The News Courier in Athens, Alabama

Local News

February 9, 2014

Valls retires as chief juvenile probation officer

— Robert Valls has seen a lot of juveniles over the 23 years he has been chief juvenile probation officer for Limestone County.

When he was appointed in January 1991 by then-District Judge George Craig, Valls and his three probation officers were there to try to help troubled juveniles get on the right path.

As one would expect, they helped many, but not all, through mentoring and various programs. But, as the county's population grew, the juvenile probation staff got smaller.

"We had four probation officers at one time, and I still handled caseloads," said Valls, who officially retired Jan. 31 after 23 years at the helm. He will continue working on a contract basis for a short time, however.

"Since then the population has doubled, and now we are just getting by. We now have only two officers for a county of 80,000. We are just intake officers now — the mentoring is not there."

The budget cuts were the work of state lawmakers past and present. Though the Legislature is mandated by statute to adequately fund courts throughout the state, it has severely cut funding over the past few years. At the same time, the population grows, including the juvenile population. How this will bode for Limestone County and this state will become apparent in the years to come as more and more juveniles who might have been saved from a life of crime instead continue on as troubled adults.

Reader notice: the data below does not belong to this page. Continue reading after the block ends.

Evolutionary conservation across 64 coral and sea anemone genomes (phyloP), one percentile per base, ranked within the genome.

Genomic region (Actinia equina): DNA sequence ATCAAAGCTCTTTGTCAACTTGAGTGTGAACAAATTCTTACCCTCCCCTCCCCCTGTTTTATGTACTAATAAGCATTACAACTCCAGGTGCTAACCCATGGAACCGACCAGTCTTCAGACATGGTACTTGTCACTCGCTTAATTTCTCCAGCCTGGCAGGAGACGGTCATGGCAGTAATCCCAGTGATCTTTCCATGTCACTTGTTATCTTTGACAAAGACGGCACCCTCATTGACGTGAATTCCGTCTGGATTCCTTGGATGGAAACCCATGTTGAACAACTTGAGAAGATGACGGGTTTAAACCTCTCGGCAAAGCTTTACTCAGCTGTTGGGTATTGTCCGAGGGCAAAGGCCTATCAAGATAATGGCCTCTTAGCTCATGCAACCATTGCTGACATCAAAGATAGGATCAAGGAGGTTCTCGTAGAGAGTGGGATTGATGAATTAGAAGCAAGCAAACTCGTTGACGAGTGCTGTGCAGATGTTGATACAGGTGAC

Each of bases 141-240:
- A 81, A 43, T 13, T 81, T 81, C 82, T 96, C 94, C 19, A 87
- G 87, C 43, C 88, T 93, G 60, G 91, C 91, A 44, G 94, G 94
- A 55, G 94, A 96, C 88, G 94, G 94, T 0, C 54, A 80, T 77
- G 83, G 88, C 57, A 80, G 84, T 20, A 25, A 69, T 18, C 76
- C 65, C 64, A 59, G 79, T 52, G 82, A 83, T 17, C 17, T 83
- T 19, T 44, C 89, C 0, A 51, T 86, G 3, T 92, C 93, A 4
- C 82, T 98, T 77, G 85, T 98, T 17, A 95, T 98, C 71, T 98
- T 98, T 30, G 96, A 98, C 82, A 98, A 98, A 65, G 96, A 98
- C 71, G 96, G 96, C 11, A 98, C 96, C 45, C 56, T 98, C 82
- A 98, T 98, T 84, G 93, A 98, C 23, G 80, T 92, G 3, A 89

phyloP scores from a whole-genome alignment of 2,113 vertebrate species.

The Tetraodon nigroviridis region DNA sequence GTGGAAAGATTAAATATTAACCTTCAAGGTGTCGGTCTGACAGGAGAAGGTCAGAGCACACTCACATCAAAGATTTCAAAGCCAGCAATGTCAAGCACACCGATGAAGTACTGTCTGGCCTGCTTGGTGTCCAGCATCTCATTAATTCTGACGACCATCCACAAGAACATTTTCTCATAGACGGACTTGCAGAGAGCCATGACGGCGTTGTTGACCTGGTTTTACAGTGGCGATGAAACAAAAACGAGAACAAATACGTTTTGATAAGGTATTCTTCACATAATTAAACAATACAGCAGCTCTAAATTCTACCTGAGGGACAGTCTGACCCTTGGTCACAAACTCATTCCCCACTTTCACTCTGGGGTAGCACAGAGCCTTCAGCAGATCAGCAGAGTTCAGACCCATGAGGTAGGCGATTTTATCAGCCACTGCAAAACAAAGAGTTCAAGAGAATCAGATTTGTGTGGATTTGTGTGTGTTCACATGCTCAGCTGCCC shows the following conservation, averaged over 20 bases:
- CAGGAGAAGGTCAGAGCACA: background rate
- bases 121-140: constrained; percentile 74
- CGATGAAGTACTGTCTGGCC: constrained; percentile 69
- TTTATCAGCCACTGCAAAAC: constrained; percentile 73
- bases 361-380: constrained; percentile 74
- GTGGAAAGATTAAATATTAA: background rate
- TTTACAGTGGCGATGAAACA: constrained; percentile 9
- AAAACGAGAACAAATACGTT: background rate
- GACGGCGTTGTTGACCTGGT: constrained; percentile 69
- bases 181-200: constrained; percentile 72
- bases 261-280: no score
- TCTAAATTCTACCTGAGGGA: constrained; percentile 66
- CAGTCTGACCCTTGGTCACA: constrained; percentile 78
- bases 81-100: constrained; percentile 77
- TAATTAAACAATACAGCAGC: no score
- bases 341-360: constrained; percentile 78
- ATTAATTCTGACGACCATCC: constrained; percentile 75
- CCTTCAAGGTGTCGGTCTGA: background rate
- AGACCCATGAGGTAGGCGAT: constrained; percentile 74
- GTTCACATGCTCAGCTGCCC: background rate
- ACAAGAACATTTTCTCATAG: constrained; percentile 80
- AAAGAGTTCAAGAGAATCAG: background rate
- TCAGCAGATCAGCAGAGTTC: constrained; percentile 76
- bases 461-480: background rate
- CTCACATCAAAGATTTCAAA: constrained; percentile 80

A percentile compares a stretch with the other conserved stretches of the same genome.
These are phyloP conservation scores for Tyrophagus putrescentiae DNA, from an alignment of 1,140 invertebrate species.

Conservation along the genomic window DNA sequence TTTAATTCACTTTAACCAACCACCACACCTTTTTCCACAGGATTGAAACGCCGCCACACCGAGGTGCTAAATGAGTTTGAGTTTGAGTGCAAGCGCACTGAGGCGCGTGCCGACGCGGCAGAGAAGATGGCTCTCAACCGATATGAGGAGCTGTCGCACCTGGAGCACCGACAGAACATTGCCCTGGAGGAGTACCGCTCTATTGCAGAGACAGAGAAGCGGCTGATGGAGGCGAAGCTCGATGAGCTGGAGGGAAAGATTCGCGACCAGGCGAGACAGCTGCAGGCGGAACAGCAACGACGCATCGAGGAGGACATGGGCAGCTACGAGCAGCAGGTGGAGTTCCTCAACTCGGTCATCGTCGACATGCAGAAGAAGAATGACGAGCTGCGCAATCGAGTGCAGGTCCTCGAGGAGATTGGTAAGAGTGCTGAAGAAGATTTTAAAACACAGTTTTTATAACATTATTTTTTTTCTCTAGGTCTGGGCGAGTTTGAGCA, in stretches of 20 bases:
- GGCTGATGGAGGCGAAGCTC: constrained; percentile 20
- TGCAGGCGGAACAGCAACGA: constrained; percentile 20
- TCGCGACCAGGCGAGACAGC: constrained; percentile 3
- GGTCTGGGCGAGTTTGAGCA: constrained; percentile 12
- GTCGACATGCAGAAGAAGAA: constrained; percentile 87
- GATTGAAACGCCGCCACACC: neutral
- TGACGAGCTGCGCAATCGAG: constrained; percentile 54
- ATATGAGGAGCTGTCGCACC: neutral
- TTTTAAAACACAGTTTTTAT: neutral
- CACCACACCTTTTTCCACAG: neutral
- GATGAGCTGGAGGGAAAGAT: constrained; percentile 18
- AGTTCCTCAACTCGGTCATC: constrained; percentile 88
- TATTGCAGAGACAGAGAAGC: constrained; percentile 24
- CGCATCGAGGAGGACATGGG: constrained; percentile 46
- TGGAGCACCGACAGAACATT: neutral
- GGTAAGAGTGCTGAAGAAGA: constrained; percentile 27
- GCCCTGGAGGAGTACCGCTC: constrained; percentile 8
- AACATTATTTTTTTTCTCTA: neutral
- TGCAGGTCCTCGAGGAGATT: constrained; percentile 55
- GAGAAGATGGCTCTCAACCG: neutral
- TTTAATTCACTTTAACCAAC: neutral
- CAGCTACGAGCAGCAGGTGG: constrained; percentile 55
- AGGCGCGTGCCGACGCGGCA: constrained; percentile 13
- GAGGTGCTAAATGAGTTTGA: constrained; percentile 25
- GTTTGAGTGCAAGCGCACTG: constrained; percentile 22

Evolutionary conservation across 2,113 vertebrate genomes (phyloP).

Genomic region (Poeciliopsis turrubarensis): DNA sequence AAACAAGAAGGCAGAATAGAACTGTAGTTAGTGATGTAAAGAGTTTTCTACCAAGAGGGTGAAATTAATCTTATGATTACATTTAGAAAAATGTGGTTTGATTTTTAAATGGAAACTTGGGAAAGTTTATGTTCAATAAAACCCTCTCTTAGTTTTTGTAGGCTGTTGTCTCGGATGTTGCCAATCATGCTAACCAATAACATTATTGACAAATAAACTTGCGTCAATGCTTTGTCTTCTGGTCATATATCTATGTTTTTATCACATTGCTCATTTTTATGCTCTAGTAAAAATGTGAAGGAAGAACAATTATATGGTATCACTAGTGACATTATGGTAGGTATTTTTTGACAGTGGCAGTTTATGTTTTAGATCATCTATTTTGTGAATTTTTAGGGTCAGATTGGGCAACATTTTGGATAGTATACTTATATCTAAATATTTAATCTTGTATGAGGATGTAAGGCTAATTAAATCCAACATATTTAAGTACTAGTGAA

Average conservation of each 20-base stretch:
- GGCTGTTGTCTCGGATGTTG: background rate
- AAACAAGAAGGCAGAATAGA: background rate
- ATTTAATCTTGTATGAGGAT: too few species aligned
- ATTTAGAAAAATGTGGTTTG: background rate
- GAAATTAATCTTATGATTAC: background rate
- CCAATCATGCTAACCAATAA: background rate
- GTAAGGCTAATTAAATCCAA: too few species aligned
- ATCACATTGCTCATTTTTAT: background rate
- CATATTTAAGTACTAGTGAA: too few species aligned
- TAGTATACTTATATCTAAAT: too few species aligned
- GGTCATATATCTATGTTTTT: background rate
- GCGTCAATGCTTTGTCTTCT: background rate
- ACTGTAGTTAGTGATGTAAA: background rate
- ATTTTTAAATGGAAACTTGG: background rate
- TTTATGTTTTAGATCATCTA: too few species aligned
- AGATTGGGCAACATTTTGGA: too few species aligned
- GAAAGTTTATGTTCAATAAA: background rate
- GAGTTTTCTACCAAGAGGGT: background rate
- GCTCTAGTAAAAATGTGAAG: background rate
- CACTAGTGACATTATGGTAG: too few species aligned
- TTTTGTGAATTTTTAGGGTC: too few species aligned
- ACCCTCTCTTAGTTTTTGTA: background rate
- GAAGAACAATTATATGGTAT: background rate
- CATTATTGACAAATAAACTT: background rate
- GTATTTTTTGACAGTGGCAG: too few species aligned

So, it is with mixed emotions that he retires and hands the reins to Tara Pressnell, who was appointed by District Judge Jeanne Anderson to replace him. The other probation officer is Deborah Cain.

"We will get by," he said, adding that Pressnell is well-qualified and will do a good job. "I don't have to take these kids home with me."

Valls, who is considering a career change, prefers to focus on what has been accomplished over the years.

"There is nothing more gratifying for me than seeing someone succeeding," he said.

He recounts receiving a letter from a young man, now overseas in the Army, who had once been in the juvenile probation system and was now finding his potential.

"He said thank you for helping me understand what I can do," Valls said.

Valls said various factors go into the success or failure of the juveniles he sees, chiefly the young person's decision to change course. Parenting is also key. One program Valls is proud of is offering parenting classes in which a master's-level counselor teaches people how to be better parents, including how to discipline and to teach their children the consequences of their actions.

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